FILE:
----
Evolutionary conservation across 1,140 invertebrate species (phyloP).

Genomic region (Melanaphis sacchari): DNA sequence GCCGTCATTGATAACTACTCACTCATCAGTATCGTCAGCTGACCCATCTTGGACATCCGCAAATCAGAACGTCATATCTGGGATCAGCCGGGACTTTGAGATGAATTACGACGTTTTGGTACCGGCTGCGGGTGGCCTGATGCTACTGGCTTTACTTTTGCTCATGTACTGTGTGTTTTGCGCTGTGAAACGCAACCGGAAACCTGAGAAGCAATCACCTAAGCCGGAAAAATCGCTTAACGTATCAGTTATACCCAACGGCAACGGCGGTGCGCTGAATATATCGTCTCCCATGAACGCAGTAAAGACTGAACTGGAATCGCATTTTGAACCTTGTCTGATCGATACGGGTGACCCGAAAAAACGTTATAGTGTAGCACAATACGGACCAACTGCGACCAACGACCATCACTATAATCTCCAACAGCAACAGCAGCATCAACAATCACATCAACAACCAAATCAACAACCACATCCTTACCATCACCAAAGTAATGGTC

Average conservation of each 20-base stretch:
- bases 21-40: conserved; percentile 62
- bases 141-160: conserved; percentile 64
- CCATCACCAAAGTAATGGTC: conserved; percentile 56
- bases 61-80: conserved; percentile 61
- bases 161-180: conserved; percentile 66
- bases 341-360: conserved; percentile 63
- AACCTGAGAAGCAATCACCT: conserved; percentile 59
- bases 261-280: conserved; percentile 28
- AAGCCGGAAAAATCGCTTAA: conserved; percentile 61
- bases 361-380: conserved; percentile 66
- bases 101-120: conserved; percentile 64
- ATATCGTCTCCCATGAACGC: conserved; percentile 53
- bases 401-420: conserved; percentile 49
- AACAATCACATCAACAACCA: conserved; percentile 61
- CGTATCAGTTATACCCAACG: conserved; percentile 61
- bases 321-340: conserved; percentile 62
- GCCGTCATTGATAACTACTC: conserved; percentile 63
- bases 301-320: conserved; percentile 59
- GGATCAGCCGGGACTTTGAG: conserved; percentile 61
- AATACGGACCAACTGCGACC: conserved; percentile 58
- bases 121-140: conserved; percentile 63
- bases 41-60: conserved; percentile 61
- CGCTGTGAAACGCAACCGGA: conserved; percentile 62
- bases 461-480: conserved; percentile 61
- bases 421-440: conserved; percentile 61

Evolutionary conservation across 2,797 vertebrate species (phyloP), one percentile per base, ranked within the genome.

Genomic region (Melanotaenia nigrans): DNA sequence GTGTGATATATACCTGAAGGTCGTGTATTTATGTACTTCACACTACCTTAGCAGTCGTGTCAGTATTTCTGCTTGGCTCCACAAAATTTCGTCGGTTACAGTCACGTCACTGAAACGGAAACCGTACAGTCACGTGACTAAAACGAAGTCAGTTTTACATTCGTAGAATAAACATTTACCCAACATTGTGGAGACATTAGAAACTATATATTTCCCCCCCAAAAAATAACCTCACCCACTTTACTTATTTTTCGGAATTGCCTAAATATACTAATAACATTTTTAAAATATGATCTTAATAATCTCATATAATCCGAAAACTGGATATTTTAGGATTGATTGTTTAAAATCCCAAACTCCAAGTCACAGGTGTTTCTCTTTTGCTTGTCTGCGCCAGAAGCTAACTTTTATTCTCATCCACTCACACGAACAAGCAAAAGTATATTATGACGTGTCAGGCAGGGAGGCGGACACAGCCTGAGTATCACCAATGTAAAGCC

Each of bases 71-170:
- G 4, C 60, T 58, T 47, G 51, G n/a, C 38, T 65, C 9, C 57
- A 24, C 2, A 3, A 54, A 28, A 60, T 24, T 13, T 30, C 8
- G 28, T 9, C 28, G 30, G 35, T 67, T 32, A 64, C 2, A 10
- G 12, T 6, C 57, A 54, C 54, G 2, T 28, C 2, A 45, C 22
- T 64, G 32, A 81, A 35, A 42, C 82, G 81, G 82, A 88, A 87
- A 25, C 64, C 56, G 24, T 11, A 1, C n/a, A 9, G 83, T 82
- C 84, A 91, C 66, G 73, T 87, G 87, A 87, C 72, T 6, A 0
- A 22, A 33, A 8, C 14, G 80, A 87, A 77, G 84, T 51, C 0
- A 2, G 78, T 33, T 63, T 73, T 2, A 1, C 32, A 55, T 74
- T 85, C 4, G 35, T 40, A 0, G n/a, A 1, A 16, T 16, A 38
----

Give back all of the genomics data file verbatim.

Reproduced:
Evolutionary conservation across 1,140 invertebrate species (phyloP).

Genomic region (Melanaphis sacchari): DNA sequence GCCGTCATTGATAACTACTCACTCATCAGTATCGTCAGCTGACCCATCTTGGACATCCGCAAATCAGAACGTCATATCTGGGATCAGCCGGGACTTTGAGATGAATTACGACGTTTTGGTACCGGCTGCGGGTGGCCTGATGCTACTGGCTTTACTTTTGCTCATGTACTGTGTGTTTTGCGCTGTGAAACGCAACCGGAAACCTGAGAAGCAATCACCTAAGCCGGAAAAATCGCTTAACGTATCAGTTATACCCAACGGCAACGGCGGTGCGCTGAATATATCGTCTCCCATGAACGCAGTAAAGACTGAACTGGAATCGCATTTTGAACCTTGTCTGATCGATACGGGTGACCCGAAAAAACGTTATAGTGTAGCACAATACGGACCAACTGCGACCAACGACCATCACTATAATCTCCAACAGCAACAGCAGCATCAACAATCACATCAACAACCAAATCAACAACCACATCCTTACCATCACCAAAGTAATGGTC

Average conservation of each 20-base stretch:
- bases 21-40: conserved; percentile 62
- bases 141-160: conserved; percentile 64
- CCATCACCAAAGTAATGGTC: conserved; percentile 56
- bases 61-80: conserved; percentile 61
- bases 161-180: conserved; percentile 66
- bases 341-360: conserved; percentile 63
- AACCTGAGAAGCAATCACCT: conserved; percentile 59
- bases 261-280: conserved; percentile 28
- AAGCCGGAAAAATCGCTTAA: conserved; percentile 61
- bases 361-380: conserved; percentile 66
- bases 101-120: conserved; percentile 64
- ATATCGTCTCCCATGAACGC: conserved; percentile 53
- bases 401-420: conserved; percentile 49
- AACAATCACATCAACAACCA: conserved; percentile 61
- CGTATCAGTTATACCCAACG: conserved; percentile 61
- bases 321-340: conserved; percentile 62
- GCCGTCATTGATAACTACTC: conserved; percentile 63
- bases 301-320: conserved; percentile 59
- GGATCAGCCGGGACTTTGAG: conserved; percentile 61
- AATACGGACCAACTGCGACC: conserved; percentile 58
- bases 121-140: conserved; percentile 63
- bases 41-60: conserved; percentile 61
- CGCTGTGAAACGCAACCGGA: conserved; percentile 62
- bases 461-480: conserved; percentile 61
- bases 421-440: conserved; percentile 61

Evolutionary conservation across 2,797 vertebrate species (phyloP), one percentile per base, ranked within the genome.

Genomic region (Melanotaenia nigrans): DNA sequence GTGTGATATATACCTGAAGGTCGTGTATTTATGTACTTCACACTACCTTAGCAGTCGTGTCAGTATTTCTGCTTGGCTCCACAAAATTTCGTCGGTTACAGTCACGTCACTGAAACGGAAACCGTACAGTCACGTGACTAAAACGAAGTCAGTTTTACATTCGTAGAATAAACATTTACCCAACATTGTGGAGACATTAGAAACTATATATTTCCCCCCCAAAAAATAACCTCACCCACTTTACTTATTTTTCGGAATTGCCTAAATATACTAATAACATTTTTAAAATATGATCTTAATAATCTCATATAATCCGAAAACTGGATATTTTAGGATTGATTGTTTAAAATCCCAAACTCCAAGTCACAGGTGTTTCTCTTTTGCTTGTCTGCGCCAGAAGCTAACTTTTATTCTCATCCACTCACACGAACAAGCAAAAGTATATTATGACGTGTCAGGCAGGGAGGCGGACACAGCCTGAGTATCACCAATGTAAAGCC

Each of bases 71-170:
- G 4, C 60, T 58, T 47, G 51, G n/a, C 38, T 65, C 9, C 57
- A 24, C 2, A 3, A 54, A 28, A 60, T 24, T 13, T 30, C 8
- G 28, T 9, C 28, G 30, G 35, T 67, T 32, A 64, C 2, A 10
- G 12, T 6, C 57, A 54, C 54, G 2, T 28, C 2, A 45, C 22
- T 64, G 32, A 81, A 35, A 42, C 82, G 81, G 82, A 88, A 87
- A 25, C 64, C 56, G 24, T 11, A 1, C n/a, A 9, G 83, T 82
- C 84, A 91, C 66, G 73, T 87, G 87, A 87, C 72, T 6, A 0
- A 22, A 33, A 8, C 14, G 80, A 87, A 77, G 84, T 51, C 0
- A 2, G 78, T 33, T 63, T 73, T 2, A 1, C 32, A 55, T 74
- T 85, C 4, G 35, T 40, A 0, G n/a, A 1, A 16, T 16, A 38